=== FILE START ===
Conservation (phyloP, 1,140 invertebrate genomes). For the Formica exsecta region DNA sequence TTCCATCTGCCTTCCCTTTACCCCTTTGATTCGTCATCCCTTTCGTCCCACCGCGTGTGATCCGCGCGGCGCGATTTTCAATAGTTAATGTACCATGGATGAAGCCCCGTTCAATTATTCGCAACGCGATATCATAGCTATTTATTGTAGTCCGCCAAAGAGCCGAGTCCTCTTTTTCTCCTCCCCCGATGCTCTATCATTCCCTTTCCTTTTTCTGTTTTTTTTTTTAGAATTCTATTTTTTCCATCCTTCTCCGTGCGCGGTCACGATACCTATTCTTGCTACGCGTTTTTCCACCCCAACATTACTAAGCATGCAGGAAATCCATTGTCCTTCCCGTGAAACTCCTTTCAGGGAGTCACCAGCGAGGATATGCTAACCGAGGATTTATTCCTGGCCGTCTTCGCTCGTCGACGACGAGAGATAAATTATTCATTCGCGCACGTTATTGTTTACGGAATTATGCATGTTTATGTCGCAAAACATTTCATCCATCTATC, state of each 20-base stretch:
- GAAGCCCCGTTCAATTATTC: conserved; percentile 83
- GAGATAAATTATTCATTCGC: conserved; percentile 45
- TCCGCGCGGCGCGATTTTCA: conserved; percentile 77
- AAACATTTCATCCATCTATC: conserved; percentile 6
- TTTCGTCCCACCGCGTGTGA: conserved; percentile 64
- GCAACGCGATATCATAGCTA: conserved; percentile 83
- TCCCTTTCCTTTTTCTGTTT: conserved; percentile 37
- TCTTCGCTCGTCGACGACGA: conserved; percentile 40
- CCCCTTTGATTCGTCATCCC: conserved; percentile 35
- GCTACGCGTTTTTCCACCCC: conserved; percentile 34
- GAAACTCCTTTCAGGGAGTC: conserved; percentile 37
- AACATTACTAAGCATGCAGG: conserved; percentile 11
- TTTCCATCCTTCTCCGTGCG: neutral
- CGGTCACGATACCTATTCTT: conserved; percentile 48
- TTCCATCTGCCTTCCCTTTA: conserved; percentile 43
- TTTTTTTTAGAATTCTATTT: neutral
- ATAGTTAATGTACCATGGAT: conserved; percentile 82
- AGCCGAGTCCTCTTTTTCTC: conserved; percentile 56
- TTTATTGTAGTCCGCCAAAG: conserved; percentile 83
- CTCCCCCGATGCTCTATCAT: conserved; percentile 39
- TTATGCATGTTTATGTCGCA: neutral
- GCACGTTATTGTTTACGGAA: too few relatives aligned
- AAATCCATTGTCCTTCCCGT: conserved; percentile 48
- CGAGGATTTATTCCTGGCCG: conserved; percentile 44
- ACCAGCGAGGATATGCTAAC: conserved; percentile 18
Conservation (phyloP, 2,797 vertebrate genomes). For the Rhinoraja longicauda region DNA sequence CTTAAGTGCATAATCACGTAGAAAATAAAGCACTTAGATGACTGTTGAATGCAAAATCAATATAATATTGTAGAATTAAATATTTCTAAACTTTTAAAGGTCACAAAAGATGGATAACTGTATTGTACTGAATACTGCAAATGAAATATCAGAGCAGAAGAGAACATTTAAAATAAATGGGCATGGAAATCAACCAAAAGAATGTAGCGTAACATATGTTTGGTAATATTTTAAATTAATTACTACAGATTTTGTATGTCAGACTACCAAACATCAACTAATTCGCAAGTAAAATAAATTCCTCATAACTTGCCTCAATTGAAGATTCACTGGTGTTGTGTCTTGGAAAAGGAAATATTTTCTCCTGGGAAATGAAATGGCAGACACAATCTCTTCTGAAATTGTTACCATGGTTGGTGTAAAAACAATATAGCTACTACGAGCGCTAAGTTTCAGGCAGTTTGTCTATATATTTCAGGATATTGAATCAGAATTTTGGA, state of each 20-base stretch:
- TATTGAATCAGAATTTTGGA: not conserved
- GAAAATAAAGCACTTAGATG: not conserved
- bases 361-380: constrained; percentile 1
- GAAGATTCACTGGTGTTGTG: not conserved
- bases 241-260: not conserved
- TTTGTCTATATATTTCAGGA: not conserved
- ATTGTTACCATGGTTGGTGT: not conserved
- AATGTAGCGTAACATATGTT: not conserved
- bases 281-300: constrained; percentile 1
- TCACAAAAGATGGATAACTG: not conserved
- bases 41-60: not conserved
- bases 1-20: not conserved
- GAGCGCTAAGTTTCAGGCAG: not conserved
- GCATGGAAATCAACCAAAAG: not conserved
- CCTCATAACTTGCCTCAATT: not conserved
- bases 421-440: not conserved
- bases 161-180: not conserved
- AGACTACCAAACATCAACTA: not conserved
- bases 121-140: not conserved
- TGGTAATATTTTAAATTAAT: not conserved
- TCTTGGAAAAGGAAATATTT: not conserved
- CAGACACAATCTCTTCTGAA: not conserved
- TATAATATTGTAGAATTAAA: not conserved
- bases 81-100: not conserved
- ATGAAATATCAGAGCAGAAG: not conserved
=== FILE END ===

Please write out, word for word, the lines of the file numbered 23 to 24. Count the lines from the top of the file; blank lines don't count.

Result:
- GCACGTTATTGTTTACGGAA: too few relatives aligned
- AAATCCATTGTCCTTCCCGT: conserved; percentile 48